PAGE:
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the week, i don't think so. house iple at the white talked to today and throughout the week said john boehner is not the perfect speaker but he speaker for this time. this is not a speaker boehner problem in and of itself. to stopif he tried things earlier, he would have gotten rolled and then what happened? there would have been a huge leadership vacuum and change, explosion, perhaps, and that might have made things worse so i think that he's dealing with here.nd he's dealt to be toont to sympathetic but he's dealing with the group in front of him. the group were led there by some in the chamber, cruz, freshman texas senator, who signaled this week he's not going anywhere. let's listen. and this fight, this debate, until collectively the american people can make d.c. listen, can get real relief for all of the people who were
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hurt because of obamacare. that is he the best thing ever happened to the white house, especially when it comes to obamacare? least in the -- in memory. he is just amazing. when he talks about the people, people, and the face of all these polls that have been done in the past month and it just makes you wonder which people is he talking about? besort of know, you want to a little bit cynical, he's built his mailing list and his donor far right, and, you know, there's most thinking this is not a man who's going to run for re-election for the senate. he's going to run for president nomination.blican gwen: he's just the face of it. there were more republicans the government closed than open the other day. gwen,s not just ted cruz, but a lot of these house members. when they go home and rail against obamacare, they get thunderous applause and campaign contributions. it is not a bad political issue for them. is, a lot of the
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critics say they don't know how to legislate. the question is, are they really to legislate or are they trying to make a point and you to raisehey're trying money and move ahead in their campaign and you can also say, you had mike lee in the lead-in it's the right thing to do, to stand -- and probably all of point or another said i'm proud i stood up for a principal but when you apply a legislative context, it's problematic. this dan, you wrote provides perhaps a pivot point, perhaps a cover for a healthcare verythat didn't roll out smoothly but certainly an opportunity for the white house. >> it is an opportunity for the white house but a tricky opportunity for the white house. what i wrote and said was, yesterday was like a third inauguration day for president obama. it's unusual for a president to be able to reboot in the middle a term and yet this moment -- cataclysmic that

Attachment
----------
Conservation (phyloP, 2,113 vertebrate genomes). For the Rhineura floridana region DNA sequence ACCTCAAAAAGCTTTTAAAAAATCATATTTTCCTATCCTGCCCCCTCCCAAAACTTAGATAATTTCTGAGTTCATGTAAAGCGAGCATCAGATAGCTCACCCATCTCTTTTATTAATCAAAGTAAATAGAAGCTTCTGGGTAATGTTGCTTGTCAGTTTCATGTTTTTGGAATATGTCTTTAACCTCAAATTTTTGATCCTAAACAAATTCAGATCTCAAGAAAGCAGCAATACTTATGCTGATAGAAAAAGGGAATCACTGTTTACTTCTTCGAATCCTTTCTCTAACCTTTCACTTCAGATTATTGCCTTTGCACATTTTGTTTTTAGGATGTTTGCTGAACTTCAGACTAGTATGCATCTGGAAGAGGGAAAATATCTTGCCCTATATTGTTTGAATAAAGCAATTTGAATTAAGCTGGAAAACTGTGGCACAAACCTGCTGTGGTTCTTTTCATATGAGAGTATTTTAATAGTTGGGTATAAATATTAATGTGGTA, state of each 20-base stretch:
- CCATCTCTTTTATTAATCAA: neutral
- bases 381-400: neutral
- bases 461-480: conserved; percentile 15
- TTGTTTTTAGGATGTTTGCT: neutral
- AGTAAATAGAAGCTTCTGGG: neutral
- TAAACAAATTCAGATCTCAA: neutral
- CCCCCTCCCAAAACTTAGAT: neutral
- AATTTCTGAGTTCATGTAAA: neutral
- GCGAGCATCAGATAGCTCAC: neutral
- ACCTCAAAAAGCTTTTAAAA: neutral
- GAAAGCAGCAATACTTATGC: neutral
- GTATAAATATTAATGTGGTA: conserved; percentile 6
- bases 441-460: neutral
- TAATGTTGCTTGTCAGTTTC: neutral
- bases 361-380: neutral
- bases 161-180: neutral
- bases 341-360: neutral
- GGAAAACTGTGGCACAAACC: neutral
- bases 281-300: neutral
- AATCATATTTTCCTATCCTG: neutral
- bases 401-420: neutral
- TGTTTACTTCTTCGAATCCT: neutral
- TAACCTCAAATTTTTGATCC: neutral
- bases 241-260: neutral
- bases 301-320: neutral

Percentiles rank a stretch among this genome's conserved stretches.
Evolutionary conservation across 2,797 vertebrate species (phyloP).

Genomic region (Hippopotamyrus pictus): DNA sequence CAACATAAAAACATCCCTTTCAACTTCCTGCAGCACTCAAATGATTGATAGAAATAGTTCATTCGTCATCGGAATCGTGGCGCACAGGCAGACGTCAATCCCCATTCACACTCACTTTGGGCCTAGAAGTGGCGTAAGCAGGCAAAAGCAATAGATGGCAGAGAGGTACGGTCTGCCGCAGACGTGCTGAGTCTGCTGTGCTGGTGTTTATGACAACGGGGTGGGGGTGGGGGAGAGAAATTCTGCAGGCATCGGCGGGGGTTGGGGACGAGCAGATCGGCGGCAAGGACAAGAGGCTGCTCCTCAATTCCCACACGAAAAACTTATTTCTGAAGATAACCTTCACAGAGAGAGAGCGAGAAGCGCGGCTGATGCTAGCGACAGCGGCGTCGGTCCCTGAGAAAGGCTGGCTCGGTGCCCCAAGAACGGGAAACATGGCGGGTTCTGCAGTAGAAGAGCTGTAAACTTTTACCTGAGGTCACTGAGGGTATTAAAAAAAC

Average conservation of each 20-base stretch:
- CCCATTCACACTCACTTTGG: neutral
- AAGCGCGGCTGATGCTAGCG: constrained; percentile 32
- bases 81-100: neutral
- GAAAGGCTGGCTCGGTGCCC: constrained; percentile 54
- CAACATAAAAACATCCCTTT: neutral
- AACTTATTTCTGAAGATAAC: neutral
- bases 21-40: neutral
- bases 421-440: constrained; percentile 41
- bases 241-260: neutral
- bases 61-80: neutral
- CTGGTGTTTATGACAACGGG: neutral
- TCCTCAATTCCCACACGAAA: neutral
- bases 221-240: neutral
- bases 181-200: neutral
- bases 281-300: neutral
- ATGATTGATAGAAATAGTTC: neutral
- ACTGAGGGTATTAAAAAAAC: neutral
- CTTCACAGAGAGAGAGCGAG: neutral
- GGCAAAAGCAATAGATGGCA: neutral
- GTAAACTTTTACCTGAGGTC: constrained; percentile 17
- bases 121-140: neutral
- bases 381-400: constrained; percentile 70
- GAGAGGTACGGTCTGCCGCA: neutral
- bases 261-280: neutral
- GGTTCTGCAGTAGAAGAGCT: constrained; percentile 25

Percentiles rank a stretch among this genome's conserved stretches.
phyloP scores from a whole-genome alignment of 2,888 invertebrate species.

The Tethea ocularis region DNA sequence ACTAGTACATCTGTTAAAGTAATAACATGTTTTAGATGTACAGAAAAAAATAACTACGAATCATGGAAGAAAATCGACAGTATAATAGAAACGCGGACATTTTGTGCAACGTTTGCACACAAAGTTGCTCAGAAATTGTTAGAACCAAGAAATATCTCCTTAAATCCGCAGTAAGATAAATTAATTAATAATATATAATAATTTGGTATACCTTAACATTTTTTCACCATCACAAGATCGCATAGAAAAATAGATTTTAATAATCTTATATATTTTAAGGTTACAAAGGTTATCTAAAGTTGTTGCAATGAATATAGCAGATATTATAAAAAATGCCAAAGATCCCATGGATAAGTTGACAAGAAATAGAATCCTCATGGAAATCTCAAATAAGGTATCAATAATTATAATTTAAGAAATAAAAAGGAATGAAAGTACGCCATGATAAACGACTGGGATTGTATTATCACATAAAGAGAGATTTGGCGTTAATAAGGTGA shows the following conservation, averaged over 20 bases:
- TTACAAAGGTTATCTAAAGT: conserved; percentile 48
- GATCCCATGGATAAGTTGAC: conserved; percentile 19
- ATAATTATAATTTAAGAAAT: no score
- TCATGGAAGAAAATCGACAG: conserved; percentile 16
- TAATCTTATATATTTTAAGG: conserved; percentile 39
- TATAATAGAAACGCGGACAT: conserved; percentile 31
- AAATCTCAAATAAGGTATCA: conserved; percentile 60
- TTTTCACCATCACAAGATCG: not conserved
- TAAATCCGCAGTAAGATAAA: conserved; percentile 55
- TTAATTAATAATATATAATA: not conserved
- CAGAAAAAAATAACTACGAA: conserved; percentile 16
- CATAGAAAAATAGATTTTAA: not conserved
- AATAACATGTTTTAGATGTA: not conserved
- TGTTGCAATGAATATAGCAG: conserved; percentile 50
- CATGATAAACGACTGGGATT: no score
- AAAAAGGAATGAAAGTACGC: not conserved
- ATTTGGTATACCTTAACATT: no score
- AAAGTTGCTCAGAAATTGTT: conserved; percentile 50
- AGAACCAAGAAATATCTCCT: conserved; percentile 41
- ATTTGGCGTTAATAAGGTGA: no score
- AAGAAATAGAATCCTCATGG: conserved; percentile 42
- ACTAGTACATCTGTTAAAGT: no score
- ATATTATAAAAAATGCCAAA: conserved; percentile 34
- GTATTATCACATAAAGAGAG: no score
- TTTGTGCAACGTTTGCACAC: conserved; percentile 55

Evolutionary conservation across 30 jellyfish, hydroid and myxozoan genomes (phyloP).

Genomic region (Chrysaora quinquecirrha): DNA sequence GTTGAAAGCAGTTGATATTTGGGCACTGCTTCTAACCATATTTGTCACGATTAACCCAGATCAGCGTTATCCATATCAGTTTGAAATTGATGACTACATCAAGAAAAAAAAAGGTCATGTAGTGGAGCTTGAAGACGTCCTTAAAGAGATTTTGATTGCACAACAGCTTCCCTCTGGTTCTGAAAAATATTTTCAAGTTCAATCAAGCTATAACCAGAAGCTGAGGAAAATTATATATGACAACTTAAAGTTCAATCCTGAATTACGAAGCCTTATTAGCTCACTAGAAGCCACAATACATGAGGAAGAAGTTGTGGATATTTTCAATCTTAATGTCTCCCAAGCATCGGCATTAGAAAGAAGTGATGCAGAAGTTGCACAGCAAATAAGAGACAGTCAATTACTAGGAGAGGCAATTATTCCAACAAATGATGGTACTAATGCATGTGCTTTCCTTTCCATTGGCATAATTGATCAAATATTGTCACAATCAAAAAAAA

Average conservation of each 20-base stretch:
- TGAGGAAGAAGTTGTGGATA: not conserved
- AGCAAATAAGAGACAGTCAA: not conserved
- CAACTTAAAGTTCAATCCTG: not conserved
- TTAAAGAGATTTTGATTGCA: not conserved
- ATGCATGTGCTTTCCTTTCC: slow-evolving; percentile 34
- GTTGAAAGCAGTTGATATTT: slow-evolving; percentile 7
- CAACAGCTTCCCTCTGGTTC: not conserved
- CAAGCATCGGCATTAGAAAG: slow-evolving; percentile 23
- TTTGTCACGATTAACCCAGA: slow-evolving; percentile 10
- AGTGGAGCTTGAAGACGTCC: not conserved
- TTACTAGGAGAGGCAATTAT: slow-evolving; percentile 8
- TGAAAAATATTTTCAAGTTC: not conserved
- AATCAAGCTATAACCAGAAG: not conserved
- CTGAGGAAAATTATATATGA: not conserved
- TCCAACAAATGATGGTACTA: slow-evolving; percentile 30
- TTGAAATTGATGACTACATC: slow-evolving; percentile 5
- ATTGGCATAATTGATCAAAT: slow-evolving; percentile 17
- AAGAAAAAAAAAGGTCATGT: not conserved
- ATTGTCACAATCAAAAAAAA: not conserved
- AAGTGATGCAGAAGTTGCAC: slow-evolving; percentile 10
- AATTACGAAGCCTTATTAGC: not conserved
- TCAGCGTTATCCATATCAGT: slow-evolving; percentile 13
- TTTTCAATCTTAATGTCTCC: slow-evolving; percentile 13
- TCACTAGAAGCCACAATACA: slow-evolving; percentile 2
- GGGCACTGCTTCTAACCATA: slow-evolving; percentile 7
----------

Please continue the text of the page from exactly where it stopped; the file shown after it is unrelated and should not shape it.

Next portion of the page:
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it creates an opportunity. the question is -- there may be nothing the president can do. there is enough opposition on the right in the republican party that they will frustrate almost any effort at compromise. i think the question is, can the be successful in a strategy in which he splits off enough of the establishment republicans from the tea party and will he do things in terms of negotiations and ideas that he's prepared to put forward easier or harder for them to come to him rather than stick with the tea party. gwen: and the three things he's talking about are budget immigration and the farm bill. are these winnable battles? immigrationn reform, it's really hard to say. he is not likely to give republicans too much because what is the biggest thing in 2014 -- boy, democrats sure want control of that senate. if they don't, the rest of his changes just
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tremendously so i think dan's right. he does have another opportunity here but it's a tricky opportunity. more interestingly, i think, what are those republicans doing. republicansroup of in the house who think boy, this was a bad way to conduct business? caucus.r king he's been out there since the very beginning, republican sayingsman of new york we cannot be led down the ted cruz valley of death. had many people behind him. we'll see if that group grows. people are afraid of primary challenges. the primary filing deadlines for house members are not until next year. afraid of that. >> there are not enough moderates in the house for that to hold. gwen: whatever moderate even means. that.'t call them >> you talk about whether this could be a reset for the president. situation a similar in the mid 90's where it was a reset for president bill clinton 1994 when theinto republicans took over congress and then immediately after, he thann a much worse shape